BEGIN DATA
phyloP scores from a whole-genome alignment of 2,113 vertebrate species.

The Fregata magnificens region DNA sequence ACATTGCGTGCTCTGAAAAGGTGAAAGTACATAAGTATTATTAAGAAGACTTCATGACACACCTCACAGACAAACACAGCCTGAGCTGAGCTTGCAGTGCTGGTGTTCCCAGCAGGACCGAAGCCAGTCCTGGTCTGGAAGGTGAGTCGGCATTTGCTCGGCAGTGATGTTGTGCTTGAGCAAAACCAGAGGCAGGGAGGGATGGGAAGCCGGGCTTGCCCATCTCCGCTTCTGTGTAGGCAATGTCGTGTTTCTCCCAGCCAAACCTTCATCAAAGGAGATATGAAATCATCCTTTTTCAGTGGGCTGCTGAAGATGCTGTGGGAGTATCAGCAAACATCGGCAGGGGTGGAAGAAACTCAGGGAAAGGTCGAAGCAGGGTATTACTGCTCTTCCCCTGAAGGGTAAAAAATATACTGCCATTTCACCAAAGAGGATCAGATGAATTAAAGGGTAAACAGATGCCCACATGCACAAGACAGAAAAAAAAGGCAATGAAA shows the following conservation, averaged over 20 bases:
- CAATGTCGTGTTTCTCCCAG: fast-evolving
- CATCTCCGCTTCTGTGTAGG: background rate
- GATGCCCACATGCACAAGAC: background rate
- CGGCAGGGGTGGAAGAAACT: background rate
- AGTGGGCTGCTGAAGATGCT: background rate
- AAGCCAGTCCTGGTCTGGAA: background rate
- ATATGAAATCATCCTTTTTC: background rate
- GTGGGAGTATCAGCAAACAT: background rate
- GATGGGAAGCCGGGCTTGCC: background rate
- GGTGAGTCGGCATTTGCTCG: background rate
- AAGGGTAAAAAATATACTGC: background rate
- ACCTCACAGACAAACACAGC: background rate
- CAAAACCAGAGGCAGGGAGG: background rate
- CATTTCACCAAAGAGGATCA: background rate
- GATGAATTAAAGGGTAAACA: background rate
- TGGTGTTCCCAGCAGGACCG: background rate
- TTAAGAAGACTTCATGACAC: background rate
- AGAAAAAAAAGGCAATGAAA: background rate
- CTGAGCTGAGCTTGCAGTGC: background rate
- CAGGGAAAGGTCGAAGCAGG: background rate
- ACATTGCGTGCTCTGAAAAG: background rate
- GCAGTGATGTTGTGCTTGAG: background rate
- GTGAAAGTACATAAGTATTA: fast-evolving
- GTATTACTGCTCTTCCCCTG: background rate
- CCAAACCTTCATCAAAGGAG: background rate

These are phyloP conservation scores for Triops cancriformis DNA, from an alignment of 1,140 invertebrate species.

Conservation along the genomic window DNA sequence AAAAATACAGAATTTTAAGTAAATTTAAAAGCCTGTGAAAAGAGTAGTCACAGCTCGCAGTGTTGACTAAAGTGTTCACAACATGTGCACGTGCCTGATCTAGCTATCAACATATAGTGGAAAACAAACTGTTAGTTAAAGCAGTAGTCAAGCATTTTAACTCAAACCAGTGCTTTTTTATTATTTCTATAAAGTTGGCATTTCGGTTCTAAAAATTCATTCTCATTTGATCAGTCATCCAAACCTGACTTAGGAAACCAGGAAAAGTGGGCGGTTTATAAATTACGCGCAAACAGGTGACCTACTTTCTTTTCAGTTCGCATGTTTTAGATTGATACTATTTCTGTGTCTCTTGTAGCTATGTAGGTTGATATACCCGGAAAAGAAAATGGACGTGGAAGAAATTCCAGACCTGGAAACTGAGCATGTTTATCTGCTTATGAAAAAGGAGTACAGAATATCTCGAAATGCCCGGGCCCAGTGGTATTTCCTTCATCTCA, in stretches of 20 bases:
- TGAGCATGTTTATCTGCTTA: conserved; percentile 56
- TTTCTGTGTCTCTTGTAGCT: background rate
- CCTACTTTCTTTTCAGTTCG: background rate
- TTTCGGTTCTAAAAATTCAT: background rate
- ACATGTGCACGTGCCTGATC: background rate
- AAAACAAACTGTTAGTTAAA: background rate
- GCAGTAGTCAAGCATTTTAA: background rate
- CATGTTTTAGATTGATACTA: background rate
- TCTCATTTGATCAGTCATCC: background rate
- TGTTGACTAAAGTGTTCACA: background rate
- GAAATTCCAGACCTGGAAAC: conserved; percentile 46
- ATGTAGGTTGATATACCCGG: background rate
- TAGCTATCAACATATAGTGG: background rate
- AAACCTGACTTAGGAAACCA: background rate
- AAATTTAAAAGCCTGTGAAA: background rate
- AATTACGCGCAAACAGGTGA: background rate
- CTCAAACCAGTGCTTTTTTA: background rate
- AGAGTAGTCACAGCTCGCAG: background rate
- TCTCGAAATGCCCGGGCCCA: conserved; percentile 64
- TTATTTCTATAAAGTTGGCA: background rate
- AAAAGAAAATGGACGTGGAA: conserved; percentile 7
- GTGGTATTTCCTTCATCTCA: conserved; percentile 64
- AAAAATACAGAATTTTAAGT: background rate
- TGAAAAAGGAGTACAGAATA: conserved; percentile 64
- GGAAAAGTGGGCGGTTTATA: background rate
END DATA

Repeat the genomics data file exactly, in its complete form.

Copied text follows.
phyloP scores from a whole-genome alignment of 2,113 vertebrate species.

The Fregata magnificens region DNA sequence ACATTGCGTGCTCTGAAAAGGTGAAAGTACATAAGTATTATTAAGAAGACTTCATGACACACCTCACAGACAAACACAGCCTGAGCTGAGCTTGCAGTGCTGGTGTTCCCAGCAGGACCGAAGCCAGTCCTGGTCTGGAAGGTGAGTCGGCATTTGCTCGGCAGTGATGTTGTGCTTGAGCAAAACCAGAGGCAGGGAGGGATGGGAAGCCGGGCTTGCCCATCTCCGCTTCTGTGTAGGCAATGTCGTGTTTCTCCCAGCCAAACCTTCATCAAAGGAGATATGAAATCATCCTTTTTCAGTGGGCTGCTGAAGATGCTGTGGGAGTATCAGCAAACATCGGCAGGGGTGGAAGAAACTCAGGGAAAGGTCGAAGCAGGGTATTACTGCTCTTCCCCTGAAGGGTAAAAAATATACTGCCATTTCACCAAAGAGGATCAGATGAATTAAAGGGTAAACAGATGCCCACATGCACAAGACAGAAAAAAAAGGCAATGAAA shows the following conservation, averaged over 20 bases:
- CAATGTCGTGTTTCTCCCAG: fast-evolving
- CATCTCCGCTTCTGTGTAGG: background rate
- GATGCCCACATGCACAAGAC: background rate
- CGGCAGGGGTGGAAGAAACT: background rate
- AGTGGGCTGCTGAAGATGCT: background rate
- AAGCCAGTCCTGGTCTGGAA: background rate
- ATATGAAATCATCCTTTTTC: background rate
- GTGGGAGTATCAGCAAACAT: background rate
- GATGGGAAGCCGGGCTTGCC: background rate
- GGTGAGTCGGCATTTGCTCG: background rate
- AAGGGTAAAAAATATACTGC: background rate
- ACCTCACAGACAAACACAGC: background rate
- CAAAACCAGAGGCAGGGAGG: background rate
- CATTTCACCAAAGAGGATCA: background rate
- GATGAATTAAAGGGTAAACA: background rate
- TGGTGTTCCCAGCAGGACCG: background rate
- TTAAGAAGACTTCATGACAC: background rate
- AGAAAAAAAAGGCAATGAAA: background rate
- CTGAGCTGAGCTTGCAGTGC: background rate
- CAGGGAAAGGTCGAAGCAGG: background rate
- ACATTGCGTGCTCTGAAAAG: background rate
- GCAGTGATGTTGTGCTTGAG: background rate
- GTGAAAGTACATAAGTATTA: fast-evolving
- GTATTACTGCTCTTCCCCTG: background rate
- CCAAACCTTCATCAAAGGAG: background rate

These are phyloP conservation scores for Triops cancriformis DNA, from an alignment of 1,140 invertebrate species.

Conservation along the genomic window DNA sequence AAAAATACAGAATTTTAAGTAAATTTAAAAGCCTGTGAAAAGAGTAGTCACAGCTCGCAGTGTTGACTAAAGTGTTCACAACATGTGCACGTGCCTGATCTAGCTATCAACATATAGTGGAAAACAAACTGTTAGTTAAAGCAGTAGTCAAGCATTTTAACTCAAACCAGTGCTTTTTTATTATTTCTATAAAGTTGGCATTTCGGTTCTAAAAATTCATTCTCATTTGATCAGTCATCCAAACCTGACTTAGGAAACCAGGAAAAGTGGGCGGTTTATAAATTACGCGCAAACAGGTGACCTACTTTCTTTTCAGTTCGCATGTTTTAGATTGATACTATTTCTGTGTCTCTTGTAGCTATGTAGGTTGATATACCCGGAAAAGAAAATGGACGTGGAAGAAATTCCAGACCTGGAAACTGAGCATGTTTATCTGCTTATGAAAAAGGAGTACAGAATATCTCGAAATGCCCGGGCCCAGTGGTATTTCCTTCATCTCA, in stretches of 20 bases:
- TGAGCATGTTTATCTGCTTA: conserved; percentile 56
- TTTCTGTGTCTCTTGTAGCT: background rate
- CCTACTTTCTTTTCAGTTCG: background rate
- TTTCGGTTCTAAAAATTCAT: background rate
- ACATGTGCACGTGCCTGATC: background rate
- AAAACAAACTGTTAGTTAAA: background rate
- GCAGTAGTCAAGCATTTTAA: background rate
- CATGTTTTAGATTGATACTA: background rate
- TCTCATTTGATCAGTCATCC: background rate
- TGTTGACTAAAGTGTTCACA: background rate
- GAAATTCCAGACCTGGAAAC: conserved; percentile 46
- ATGTAGGTTGATATACCCGG: background rate
- TAGCTATCAACATATAGTGG: background rate
- AAACCTGACTTAGGAAACCA: background rate
- AAATTTAAAAGCCTGTGAAA: background rate
- AATTACGCGCAAACAGGTGA: background rate
- CTCAAACCAGTGCTTTTTTA: background rate
- AGAGTAGTCACAGCTCGCAG: background rate
- TCTCGAAATGCCCGGGCCCA: conserved; percentile 64
- TTATTTCTATAAAGTTGGCA: background rate
- AAAAGAAAATGGACGTGGAA: conserved; percentile 7
- GTGGTATTTCCTTCATCTCA: conserved; percentile 64
- AAAAATACAGAATTTTAAGT: background rate
- TGAAAAAGGAGTACAGAATA: conserved; percentile 64
- GGAAAAGTGGGCGGTTTATA: background rate